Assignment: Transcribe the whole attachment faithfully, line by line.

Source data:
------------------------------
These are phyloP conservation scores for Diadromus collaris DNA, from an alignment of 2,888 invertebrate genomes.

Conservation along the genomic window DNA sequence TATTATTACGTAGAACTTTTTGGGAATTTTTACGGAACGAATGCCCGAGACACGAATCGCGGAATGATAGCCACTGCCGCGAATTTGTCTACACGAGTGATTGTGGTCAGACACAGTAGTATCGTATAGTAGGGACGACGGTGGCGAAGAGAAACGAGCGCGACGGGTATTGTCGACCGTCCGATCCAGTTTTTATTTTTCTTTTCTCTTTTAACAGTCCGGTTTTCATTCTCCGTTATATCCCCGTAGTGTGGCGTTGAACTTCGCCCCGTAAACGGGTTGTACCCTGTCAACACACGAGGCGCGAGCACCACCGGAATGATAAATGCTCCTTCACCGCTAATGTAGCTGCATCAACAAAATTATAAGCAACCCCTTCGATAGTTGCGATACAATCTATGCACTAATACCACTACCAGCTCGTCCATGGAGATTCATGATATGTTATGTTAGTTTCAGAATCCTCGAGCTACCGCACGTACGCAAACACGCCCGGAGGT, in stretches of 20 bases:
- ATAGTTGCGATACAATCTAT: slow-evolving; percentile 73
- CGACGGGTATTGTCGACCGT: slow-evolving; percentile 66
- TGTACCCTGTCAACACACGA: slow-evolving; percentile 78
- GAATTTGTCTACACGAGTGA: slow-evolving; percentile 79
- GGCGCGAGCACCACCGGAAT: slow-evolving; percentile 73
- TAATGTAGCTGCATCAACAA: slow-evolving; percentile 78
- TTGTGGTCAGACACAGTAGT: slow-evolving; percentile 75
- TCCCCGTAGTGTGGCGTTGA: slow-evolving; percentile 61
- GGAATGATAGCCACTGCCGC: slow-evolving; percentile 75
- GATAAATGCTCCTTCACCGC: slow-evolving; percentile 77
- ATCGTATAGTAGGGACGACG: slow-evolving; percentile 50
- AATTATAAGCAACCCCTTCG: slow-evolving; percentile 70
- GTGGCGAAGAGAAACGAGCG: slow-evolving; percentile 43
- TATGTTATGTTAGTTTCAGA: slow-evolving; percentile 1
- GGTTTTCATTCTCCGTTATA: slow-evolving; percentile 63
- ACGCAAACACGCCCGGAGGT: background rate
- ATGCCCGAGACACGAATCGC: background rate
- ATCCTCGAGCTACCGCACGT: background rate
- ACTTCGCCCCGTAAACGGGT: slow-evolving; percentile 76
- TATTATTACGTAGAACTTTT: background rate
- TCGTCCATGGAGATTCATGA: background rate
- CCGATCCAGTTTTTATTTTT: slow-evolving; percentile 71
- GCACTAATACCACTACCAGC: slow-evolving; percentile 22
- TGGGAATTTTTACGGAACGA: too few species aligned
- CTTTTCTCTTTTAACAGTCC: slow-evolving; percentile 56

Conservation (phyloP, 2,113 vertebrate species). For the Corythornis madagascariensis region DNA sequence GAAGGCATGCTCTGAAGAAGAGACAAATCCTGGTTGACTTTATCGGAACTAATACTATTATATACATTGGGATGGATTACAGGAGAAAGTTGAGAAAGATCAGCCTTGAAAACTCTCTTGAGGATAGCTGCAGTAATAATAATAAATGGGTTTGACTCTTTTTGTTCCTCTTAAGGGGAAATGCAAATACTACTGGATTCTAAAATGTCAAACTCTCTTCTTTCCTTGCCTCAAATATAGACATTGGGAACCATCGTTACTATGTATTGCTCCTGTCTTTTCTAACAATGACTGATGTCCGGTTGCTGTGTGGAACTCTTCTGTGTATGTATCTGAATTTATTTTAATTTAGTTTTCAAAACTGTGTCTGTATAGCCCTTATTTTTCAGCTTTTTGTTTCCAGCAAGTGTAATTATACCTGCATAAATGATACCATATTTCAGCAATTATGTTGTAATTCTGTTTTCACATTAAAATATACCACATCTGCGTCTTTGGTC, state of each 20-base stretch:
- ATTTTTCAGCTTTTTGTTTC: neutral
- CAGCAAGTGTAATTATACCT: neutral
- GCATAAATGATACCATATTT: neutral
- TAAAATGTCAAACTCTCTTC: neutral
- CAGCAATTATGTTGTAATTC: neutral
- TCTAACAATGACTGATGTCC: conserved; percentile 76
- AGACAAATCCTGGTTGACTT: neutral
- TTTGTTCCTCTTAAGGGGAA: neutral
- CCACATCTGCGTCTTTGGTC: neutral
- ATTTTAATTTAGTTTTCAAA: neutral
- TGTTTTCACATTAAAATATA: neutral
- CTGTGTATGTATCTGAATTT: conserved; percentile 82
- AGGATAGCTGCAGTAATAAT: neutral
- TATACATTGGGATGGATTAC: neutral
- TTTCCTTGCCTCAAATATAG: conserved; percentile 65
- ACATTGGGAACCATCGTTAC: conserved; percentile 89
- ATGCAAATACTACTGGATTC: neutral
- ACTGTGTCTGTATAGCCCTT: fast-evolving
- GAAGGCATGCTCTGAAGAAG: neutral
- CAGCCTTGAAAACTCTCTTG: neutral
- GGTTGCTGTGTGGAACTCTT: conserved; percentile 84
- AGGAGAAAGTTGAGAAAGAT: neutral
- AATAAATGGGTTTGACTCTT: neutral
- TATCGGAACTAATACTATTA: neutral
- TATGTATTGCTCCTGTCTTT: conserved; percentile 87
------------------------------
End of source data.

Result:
These are phyloP conservation scores for Diadromus collaris DNA, from an alignment of 2,888 invertebrate genomes.

Conservation along the genomic window DNA sequence TATTATTACGTAGAACTTTTTGGGAATTTTTACGGAACGAATGCCCGAGACACGAATCGCGGAATGATAGCCACTGCCGCGAATTTGTCTACACGAGTGATTGTGGTCAGACACAGTAGTATCGTATAGTAGGGACGACGGTGGCGAAGAGAAACGAGCGCGACGGGTATTGTCGACCGTCCGATCCAGTTTTTATTTTTCTTTTCTCTTTTAACAGTCCGGTTTTCATTCTCCGTTATATCCCCGTAGTGTGGCGTTGAACTTCGCCCCGTAAACGGGTTGTACCCTGTCAACACACGAGGCGCGAGCACCACCGGAATGATAAATGCTCCTTCACCGCTAATGTAGCTGCATCAACAAAATTATAAGCAACCCCTTCGATAGTTGCGATACAATCTATGCACTAATACCACTACCAGCTCGTCCATGGAGATTCATGATATGTTATGTTAGTTTCAGAATCCTCGAGCTACCGCACGTACGCAAACACGCCCGGAGGT, in stretches of 20 bases:
- ATAGTTGCGATACAATCTAT: slow-evolving; percentile 73
- CGACGGGTATTGTCGACCGT: slow-evolving; percentile 66
- TGTACCCTGTCAACACACGA: slow-evolving; percentile 78
- GAATTTGTCTACACGAGTGA: slow-evolving; percentile 79
- GGCGCGAGCACCACCGGAAT: slow-evolving; percentile 73
- TAATGTAGCTGCATCAACAA: slow-evolving; percentile 78
- TTGTGGTCAGACACAGTAGT: slow-evolving; percentile 75
- TCCCCGTAGTGTGGCGTTGA: slow-evolving; percentile 61
- GGAATGATAGCCACTGCCGC: slow-evolving; percentile 75
- GATAAATGCTCCTTCACCGC: slow-evolving; percentile 77
- ATCGTATAGTAGGGACGACG: slow-evolving; percentile 50
- AATTATAAGCAACCCCTTCG: slow-evolving; percentile 70
- GTGGCGAAGAGAAACGAGCG: slow-evolving; percentile 43
- TATGTTATGTTAGTTTCAGA: slow-evolving; percentile 1
- GGTTTTCATTCTCCGTTATA: slow-evolving; percentile 63
- ACGCAAACACGCCCGGAGGT: background rate
- ATGCCCGAGACACGAATCGC: background rate
- ATCCTCGAGCTACCGCACGT: background rate
- ACTTCGCCCCGTAAACGGGT: slow-evolving; percentile 76
- TATTATTACGTAGAACTTTT: background rate
- TCGTCCATGGAGATTCATGA: background rate
- CCGATCCAGTTTTTATTTTT: slow-evolving; percentile 71
- GCACTAATACCACTACCAGC: slow-evolving; percentile 22
- TGGGAATTTTTACGGAACGA: too few species aligned
- CTTTTCTCTTTTAACAGTCC: slow-evolving; percentile 56

Conservation (phyloP, 2,113 vertebrate species). For the Corythornis madagascariensis region DNA sequence GAAGGCATGCTCTGAAGAAGAGACAAATCCTGGTTGACTTTATCGGAACTAATACTATTATATACATTGGGATGGATTACAGGAGAAAGTTGAGAAAGATCAGCCTTGAAAACTCTCTTGAGGATAGCTGCAGTAATAATAATAAATGGGTTTGACTCTTTTTGTTCCTCTTAAGGGGAAATGCAAATACTACTGGATTCTAAAATGTCAAACTCTCTTCTTTCCTTGCCTCAAATATAGACATTGGGAACCATCGTTACTATGTATTGCTCCTGTCTTTTCTAACAATGACTGATGTCCGGTTGCTGTGTGGAACTCTTCTGTGTATGTATCTGAATTTATTTTAATTTAGTTTTCAAAACTGTGTCTGTATAGCCCTTATTTTTCAGCTTTTTGTTTCCAGCAAGTGTAATTATACCTGCATAAATGATACCATATTTCAGCAATTATGTTGTAATTCTGTTTTCACATTAAAATATACCACATCTGCGTCTTTGGTC, state of each 20-base stretch:
- ATTTTTCAGCTTTTTGTTTC: neutral
- CAGCAAGTGTAATTATACCT: neutral
- GCATAAATGATACCATATTT: neutral
- TAAAATGTCAAACTCTCTTC: neutral
- CAGCAATTATGTTGTAATTC: neutral
- TCTAACAATGACTGATGTCC: conserved; percentile 76
- AGACAAATCCTGGTTGACTT: neutral
- TTTGTTCCTCTTAAGGGGAA: neutral
- CCACATCTGCGTCTTTGGTC: neutral
- ATTTTAATTTAGTTTTCAAA: neutral
- TGTTTTCACATTAAAATATA: neutral
- CTGTGTATGTATCTGAATTT: conserved; percentile 82
- AGGATAGCTGCAGTAATAAT: neutral
- TATACATTGGGATGGATTAC: neutral
- TTTCCTTGCCTCAAATATAG: conserved; percentile 65
- ACATTGGGAACCATCGTTAC: conserved; percentile 89
- ATGCAAATACTACTGGATTC: neutral
- ACTGTGTCTGTATAGCCCTT: fast-evolving
- GAAGGCATGCTCTGAAGAAG: neutral
- CAGCCTTGAAAACTCTCTTG: neutral
- GGTTGCTGTGTGGAACTCTT: conserved; percentile 84
- AGGAGAAAGTTGAGAAAGAT: neutral
- AATAAATGGGTTTGACTCTT: neutral
- TATCGGAACTAATACTATTA: neutral
- TATGTATTGCTCCTGTCTTT: conserved; percentile 87